There’s so much chatter and advice out there about how to handle “the competition”.
How much should you worry about them, what you can do to beat them, how much should you pay attention to what they’re doing, how you should respond when they release or say something new, what you should say when a customer compares you to them, etc.
Essentially, lots of they’s and them’s.
Of course you compete in a market with multiple options, but that’s not your real competition.
Your real competition are your costs. Yours, not theirs. You, not them.
You ultimately stay in business when you make more money than you spend. The amount you make depends on a number of factors, many surprisingly far outside your control.
But one of the few controls you have in business is cost control. Bills don’t materialize — you amass costs, you put yourself on the hook. Whether it’s hiring and salaries, software and subscriptions, infrastructure and hardware, office space or not, marketing/advertising or not. The market may determine the prices, but you determine the costs. What are you willing to pay for, and how much, is your call, no one else’s.
Make your economics work, and you’re going to stay in business, no matter what they are doing.
This is why the number of customers you have, and your market share, doesn’t really matter when it’s compared to another company’s market share or customer count.
Take Asana. It would be fair to say Basecamp competes with Asana, in a traditional sense. But in 2021 they lost $285,000,000. In 2020 they lost $210,000,000. And in 2019 they lost $118,000,000. And they’re on track to lose even more with over $370,000,000 in losses booked for the trailing twelve months. That’s closing in on a billion dollars in losses over the last four years. Check the numbers for yourself.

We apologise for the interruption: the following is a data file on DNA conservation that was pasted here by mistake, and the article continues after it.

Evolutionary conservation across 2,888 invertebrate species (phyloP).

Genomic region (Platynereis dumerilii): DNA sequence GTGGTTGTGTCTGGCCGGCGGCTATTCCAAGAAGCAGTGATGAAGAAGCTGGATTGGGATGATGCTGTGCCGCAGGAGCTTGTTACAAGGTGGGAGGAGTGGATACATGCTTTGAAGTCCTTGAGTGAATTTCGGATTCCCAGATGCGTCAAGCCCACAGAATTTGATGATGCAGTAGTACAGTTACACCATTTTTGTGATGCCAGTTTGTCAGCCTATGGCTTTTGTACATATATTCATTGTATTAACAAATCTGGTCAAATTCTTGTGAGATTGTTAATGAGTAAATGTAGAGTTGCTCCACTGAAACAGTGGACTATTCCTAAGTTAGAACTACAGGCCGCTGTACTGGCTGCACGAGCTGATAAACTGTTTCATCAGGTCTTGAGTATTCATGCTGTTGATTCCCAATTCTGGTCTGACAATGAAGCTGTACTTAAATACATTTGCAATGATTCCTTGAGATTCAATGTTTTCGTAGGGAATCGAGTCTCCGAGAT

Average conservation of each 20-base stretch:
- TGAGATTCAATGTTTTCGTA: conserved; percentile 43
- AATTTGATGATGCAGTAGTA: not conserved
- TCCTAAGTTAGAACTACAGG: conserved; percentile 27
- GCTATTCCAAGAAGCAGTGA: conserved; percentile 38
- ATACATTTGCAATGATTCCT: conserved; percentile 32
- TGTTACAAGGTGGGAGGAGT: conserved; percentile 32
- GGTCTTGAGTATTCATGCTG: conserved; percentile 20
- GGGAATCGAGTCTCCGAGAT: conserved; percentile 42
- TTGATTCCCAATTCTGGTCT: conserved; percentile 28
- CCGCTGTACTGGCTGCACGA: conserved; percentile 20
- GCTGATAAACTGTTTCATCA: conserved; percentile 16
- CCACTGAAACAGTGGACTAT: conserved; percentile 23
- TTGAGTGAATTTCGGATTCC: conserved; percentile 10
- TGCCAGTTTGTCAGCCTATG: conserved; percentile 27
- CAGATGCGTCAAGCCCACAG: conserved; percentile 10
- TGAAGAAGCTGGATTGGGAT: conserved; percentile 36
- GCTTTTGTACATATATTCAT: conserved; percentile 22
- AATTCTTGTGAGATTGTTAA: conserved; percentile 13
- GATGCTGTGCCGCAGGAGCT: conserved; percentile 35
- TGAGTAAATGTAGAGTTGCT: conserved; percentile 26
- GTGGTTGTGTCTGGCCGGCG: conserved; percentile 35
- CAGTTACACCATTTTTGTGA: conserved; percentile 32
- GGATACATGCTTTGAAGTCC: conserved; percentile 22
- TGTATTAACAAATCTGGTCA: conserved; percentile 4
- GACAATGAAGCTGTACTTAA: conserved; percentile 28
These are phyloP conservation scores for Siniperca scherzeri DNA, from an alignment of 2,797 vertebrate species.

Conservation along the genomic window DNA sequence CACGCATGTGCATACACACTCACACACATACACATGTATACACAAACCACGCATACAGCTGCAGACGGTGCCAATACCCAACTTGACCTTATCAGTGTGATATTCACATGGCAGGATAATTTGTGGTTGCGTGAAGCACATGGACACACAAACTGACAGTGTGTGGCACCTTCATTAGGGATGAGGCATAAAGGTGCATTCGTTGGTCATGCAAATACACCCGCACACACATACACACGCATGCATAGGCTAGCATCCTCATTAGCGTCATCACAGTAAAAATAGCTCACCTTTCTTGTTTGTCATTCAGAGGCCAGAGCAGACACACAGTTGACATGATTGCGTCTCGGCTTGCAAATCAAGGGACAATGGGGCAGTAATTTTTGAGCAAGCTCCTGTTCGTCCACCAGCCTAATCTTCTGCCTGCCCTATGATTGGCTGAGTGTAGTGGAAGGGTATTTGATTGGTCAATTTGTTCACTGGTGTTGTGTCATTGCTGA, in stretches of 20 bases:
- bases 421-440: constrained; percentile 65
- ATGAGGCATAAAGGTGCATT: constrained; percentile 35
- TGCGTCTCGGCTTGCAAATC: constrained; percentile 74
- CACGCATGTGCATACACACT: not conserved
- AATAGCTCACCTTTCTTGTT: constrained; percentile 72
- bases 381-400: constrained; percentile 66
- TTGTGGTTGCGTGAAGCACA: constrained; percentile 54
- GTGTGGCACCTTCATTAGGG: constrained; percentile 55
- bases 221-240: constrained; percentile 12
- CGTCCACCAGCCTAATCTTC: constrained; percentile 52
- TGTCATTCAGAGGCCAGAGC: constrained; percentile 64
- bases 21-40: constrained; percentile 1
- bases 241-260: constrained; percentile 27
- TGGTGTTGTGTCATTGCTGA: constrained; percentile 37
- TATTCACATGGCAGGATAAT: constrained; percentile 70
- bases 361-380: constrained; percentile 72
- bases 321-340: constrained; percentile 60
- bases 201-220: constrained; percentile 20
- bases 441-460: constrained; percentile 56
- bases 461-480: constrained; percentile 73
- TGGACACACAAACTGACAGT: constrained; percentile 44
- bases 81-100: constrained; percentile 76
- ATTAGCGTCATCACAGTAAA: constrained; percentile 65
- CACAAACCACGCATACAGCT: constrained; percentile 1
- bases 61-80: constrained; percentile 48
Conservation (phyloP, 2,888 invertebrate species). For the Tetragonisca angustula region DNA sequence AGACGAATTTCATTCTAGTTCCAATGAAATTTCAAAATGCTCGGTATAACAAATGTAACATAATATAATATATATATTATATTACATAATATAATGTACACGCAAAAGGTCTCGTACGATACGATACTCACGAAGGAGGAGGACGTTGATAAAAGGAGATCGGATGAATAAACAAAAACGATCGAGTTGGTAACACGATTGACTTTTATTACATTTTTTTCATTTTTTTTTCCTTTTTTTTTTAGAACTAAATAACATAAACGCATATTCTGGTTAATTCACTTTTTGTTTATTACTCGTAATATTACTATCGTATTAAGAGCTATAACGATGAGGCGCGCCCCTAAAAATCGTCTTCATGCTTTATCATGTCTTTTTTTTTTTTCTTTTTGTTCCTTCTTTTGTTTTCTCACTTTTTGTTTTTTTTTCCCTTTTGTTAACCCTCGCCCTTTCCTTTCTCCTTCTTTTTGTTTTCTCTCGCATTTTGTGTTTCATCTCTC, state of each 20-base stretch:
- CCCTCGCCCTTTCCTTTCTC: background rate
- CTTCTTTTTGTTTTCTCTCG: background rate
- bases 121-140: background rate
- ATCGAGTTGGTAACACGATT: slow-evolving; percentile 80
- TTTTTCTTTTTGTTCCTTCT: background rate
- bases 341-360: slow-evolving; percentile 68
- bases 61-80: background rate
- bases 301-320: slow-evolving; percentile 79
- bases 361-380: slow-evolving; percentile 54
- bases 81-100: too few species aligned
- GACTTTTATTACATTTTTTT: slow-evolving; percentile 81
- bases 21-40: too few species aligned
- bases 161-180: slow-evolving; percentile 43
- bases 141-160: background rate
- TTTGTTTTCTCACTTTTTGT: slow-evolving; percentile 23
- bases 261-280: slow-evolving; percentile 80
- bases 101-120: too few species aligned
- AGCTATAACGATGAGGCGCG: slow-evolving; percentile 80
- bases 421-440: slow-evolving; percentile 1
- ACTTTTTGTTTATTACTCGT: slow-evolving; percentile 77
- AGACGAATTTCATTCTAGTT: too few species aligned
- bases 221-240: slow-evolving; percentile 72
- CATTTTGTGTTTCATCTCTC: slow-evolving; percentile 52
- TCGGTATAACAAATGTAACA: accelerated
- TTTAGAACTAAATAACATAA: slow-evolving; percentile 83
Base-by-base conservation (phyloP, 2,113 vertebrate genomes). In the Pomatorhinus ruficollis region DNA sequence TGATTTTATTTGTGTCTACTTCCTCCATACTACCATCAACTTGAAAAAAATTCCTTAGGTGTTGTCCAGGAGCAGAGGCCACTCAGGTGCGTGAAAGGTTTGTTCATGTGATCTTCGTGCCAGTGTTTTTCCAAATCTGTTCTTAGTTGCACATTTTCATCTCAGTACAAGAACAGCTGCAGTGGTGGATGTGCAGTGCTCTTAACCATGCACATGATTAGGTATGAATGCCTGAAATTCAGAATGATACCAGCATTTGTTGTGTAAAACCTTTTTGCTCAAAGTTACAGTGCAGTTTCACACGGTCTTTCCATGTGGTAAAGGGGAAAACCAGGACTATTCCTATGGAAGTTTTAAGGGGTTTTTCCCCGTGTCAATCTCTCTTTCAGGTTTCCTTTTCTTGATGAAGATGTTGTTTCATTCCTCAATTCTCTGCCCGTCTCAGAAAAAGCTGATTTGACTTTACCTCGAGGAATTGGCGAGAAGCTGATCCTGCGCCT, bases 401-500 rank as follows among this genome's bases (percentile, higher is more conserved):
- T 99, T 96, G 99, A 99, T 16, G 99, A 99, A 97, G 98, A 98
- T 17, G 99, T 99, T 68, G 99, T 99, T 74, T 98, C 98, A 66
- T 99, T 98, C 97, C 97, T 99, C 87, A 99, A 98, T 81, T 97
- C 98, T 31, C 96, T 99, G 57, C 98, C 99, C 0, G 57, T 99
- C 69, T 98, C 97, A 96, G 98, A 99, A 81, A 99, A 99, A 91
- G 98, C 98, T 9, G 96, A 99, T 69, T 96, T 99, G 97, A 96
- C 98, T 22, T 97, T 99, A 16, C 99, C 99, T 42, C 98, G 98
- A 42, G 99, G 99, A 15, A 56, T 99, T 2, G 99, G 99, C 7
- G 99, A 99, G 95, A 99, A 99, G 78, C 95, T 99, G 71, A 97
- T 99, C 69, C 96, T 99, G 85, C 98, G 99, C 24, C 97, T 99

You may have seen their ads in the airport, sponsored posts in your Linked In feed, or their logo front and center at a conference, so it would be easy to say they’re “winning”. We aren’t in the airport, we aren’t buying ads on Linked In, and we aren’t sponsoring conferences. You so you might say we’re losing.
Except that we’re profitable. In the competition against our costs, we’re coming out ahead. We have enough to run a successful business and serve our employees and customers well. It doesn’t matter what Asana (or Monday, or Click Up, or any other company in our space) is doing. We’re doing what we need to do to win against losing. We’re running a stable business our customers can count on, improving our product for those customers every few weeks, and maintaining a long-term track record of corporate health.
Or take HEY. HEY has tens of thousands of paying customers. For us that’s a win. For Google/Gmail it would be a huge failure. They need a whole lot more to make something worth it. We need a whole lot less to make it a spectacular success. HEY has tens of thousands of users. Gmail has a billion. So are we “losing” to Gmail? Or are HEY and Gmail both doing great, given their respective positions and requirements? The latter.
Bottom line: Make your own business work. It doesn’t matter what everyone else is doing.
Of course your position in the market, and the perception of your brand, influences customers’ purchasing decisions. And of course you need to be in the arena to compete, so you can earn customers who provide your revenue. But you can give yourself a better chance by staying small, keeping costs in check, and building a larger margin buffer. The lower your costs, the fewer customers you need to come out ahead.
More heads down, less looking around. The competition is your spending.